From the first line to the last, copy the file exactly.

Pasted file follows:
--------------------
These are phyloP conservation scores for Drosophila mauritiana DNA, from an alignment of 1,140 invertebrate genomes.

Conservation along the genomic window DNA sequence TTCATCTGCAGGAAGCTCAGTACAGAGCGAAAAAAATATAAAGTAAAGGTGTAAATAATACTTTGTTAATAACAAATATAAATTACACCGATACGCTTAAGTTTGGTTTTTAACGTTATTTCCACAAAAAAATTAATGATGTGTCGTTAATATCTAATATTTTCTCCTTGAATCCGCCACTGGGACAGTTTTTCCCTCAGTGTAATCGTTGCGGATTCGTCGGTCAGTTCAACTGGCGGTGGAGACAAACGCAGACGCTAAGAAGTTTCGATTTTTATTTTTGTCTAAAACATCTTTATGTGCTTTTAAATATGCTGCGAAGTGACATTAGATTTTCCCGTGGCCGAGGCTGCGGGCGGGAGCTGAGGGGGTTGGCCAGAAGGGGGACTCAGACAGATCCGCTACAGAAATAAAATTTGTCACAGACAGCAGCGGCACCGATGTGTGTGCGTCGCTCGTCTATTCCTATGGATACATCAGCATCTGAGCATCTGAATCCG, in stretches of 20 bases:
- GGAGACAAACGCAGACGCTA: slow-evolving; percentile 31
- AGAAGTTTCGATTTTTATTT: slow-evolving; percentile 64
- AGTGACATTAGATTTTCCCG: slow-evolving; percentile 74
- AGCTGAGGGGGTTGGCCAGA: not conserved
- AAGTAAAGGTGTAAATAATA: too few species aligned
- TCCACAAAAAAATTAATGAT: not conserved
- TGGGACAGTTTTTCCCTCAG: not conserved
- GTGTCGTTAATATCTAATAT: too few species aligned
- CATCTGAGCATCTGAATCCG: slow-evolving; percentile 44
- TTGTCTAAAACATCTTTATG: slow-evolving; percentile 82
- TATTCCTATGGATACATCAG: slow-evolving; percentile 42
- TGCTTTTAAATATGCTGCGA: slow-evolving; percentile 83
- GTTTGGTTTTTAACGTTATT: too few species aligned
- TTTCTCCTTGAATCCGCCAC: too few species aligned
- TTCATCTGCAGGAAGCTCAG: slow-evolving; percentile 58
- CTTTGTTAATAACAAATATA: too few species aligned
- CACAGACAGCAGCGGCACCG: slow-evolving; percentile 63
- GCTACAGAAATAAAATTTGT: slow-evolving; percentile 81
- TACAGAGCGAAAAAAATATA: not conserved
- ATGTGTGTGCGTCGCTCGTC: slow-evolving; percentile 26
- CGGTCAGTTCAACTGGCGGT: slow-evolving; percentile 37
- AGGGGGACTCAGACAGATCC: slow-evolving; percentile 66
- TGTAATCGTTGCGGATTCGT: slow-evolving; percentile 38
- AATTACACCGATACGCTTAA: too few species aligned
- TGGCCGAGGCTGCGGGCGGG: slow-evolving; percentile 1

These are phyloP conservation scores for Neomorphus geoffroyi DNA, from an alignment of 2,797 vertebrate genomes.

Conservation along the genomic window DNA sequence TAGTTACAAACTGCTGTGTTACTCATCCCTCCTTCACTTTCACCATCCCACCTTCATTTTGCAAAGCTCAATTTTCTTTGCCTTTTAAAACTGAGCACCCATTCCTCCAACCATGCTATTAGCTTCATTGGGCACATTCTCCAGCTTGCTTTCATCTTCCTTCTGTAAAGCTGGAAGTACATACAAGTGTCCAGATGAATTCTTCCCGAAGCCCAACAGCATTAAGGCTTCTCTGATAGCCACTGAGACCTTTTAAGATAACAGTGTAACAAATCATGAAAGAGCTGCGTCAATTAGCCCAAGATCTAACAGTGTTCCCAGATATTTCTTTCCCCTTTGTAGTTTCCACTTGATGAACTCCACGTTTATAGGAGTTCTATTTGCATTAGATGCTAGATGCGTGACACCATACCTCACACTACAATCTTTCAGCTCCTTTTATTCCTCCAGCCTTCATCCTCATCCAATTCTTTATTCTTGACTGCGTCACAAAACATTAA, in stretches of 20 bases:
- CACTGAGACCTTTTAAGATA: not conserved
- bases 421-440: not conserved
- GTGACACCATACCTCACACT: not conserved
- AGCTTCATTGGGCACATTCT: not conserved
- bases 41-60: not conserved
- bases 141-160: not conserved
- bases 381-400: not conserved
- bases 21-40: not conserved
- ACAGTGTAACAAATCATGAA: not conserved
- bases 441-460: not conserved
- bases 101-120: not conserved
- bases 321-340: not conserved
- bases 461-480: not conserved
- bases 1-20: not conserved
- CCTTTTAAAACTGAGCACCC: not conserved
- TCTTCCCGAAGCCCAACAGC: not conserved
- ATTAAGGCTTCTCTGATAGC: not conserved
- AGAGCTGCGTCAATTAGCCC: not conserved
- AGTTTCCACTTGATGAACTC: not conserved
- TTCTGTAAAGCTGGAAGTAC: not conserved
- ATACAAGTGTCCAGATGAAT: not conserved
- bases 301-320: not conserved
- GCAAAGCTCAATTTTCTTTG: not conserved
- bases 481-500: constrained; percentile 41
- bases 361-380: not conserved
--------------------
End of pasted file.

These are phyloP conservation scores for Drosophila mauritiana DNA, from an alignment of 1,140 invertebrate genomes.

Conservation along the genomic window DNA sequence TTCATCTGCAGGAAGCTCAGTACAGAGCGAAAAAAATATAAAGTAAAGGTGTAAATAATACTTTGTTAATAACAAATATAAATTACACCGATACGCTTAAGTTTGGTTTTTAACGTTATTTCCACAAAAAAATTAATGATGTGTCGTTAATATCTAATATTTTCTCCTTGAATCCGCCACTGGGACAGTTTTTCCCTCAGTGTAATCGTTGCGGATTCGTCGGTCAGTTCAACTGGCGGTGGAGACAAACGCAGACGCTAAGAAGTTTCGATTTTTATTTTTGTCTAAAACATCTTTATGTGCTTTTAAATATGCTGCGAAGTGACATTAGATTTTCCCGTGGCCGAGGCTGCGGGCGGGAGCTGAGGGGGTTGGCCAGAAGGGGGACTCAGACAGATCCGCTACAGAAATAAAATTTGTCACAGACAGCAGCGGCACCGATGTGTGTGCGTCGCTCGTCTATTCCTATGGATACATCAGCATCTGAGCATCTGAATCCG, in stretches of 20 bases:
- GGAGACAAACGCAGACGCTA: slow-evolving; percentile 31
- AGAAGTTTCGATTTTTATTT: slow-evolving; percentile 64
- AGTGACATTAGATTTTCCCG: slow-evolving; percentile 74
- AGCTGAGGGGGTTGGCCAGA: not conserved
- AAGTAAAGGTGTAAATAATA: too few species aligned
- TCCACAAAAAAATTAATGAT: not conserved
- TGGGACAGTTTTTCCCTCAG: not conserved
- GTGTCGTTAATATCTAATAT: too few species aligned
- CATCTGAGCATCTGAATCCG: slow-evolving; percentile 44
- TTGTCTAAAACATCTTTATG: slow-evolving; percentile 82
- TATTCCTATGGATACATCAG: slow-evolving; percentile 42
- TGCTTTTAAATATGCTGCGA: slow-evolving; percentile 83
- GTTTGGTTTTTAACGTTATT: too few species aligned
- TTTCTCCTTGAATCCGCCAC: too few species aligned
- TTCATCTGCAGGAAGCTCAG: slow-evolving; percentile 58
- CTTTGTTAATAACAAATATA: too few species aligned
- CACAGACAGCAGCGGCACCG: slow-evolving; percentile 63
- GCTACAGAAATAAAATTTGT: slow-evolving; percentile 81
- TACAGAGCGAAAAAAATATA: not conserved
- ATGTGTGTGCGTCGCTCGTC: slow-evolving; percentile 26
- CGGTCAGTTCAACTGGCGGT: slow-evolving; percentile 37
- AGGGGGACTCAGACAGATCC: slow-evolving; percentile 66
- TGTAATCGTTGCGGATTCGT: slow-evolving; percentile 38
- AATTACACCGATACGCTTAA: too few species aligned
- TGGCCGAGGCTGCGGGCGGG: slow-evolving; percentile 1

These are phyloP conservation scores for Neomorphus geoffroyi DNA, from an alignment of 2,797 vertebrate genomes.

Conservation along the genomic window DNA sequence TAGTTACAAACTGCTGTGTTACTCATCCCTCCTTCACTTTCACCATCCCACCTTCATTTTGCAAAGCTCAATTTTCTTTGCCTTTTAAAACTGAGCACCCATTCCTCCAACCATGCTATTAGCTTCATTGGGCACATTCTCCAGCTTGCTTTCATCTTCCTTCTGTAAAGCTGGAAGTACATACAAGTGTCCAGATGAATTCTTCCCGAAGCCCAACAGCATTAAGGCTTCTCTGATAGCCACTGAGACCTTTTAAGATAACAGTGTAACAAATCATGAAAGAGCTGCGTCAATTAGCCCAAGATCTAACAGTGTTCCCAGATATTTCTTTCCCCTTTGTAGTTTCCACTTGATGAACTCCACGTTTATAGGAGTTCTATTTGCATTAGATGCTAGATGCGTGACACCATACCTCACACTACAATCTTTCAGCTCCTTTTATTCCTCCAGCCTTCATCCTCATCCAATTCTTTATTCTTGACTGCGTCACAAAACATTAA, in stretches of 20 bases:
- CACTGAGACCTTTTAAGATA: not conserved
- bases 421-440: not conserved
- GTGACACCATACCTCACACT: not conserved
- AGCTTCATTGGGCACATTCT: not conserved
- bases 41-60: not conserved
- bases 141-160: not conserved
- bases 381-400: not conserved
- bases 21-40: not conserved
- ACAGTGTAACAAATCATGAA: not conserved
- bases 441-460: not conserved
- bases 101-120: not conserved
- bases 321-340: not conserved
- bases 461-480: not conserved
- bases 1-20: not conserved
- CCTTTTAAAACTGAGCACCC: not conserved
- TCTTCCCGAAGCCCAACAGC: not conserved
- ATTAAGGCTTCTCTGATAGC: not conserved
- AGAGCTGCGTCAATTAGCCC: not conserved
- AGTTTCCACTTGATGAACTC: not conserved
- TTCTGTAAAGCTGGAAGTAC: not conserved
- ATACAAGTGTCCAGATGAAT: not conserved
- bases 301-320: not conserved
- GCAAAGCTCAATTTTCTTTG: not conserved
- bases 481-500: constrained; percentile 41
- bases 361-380: not conserved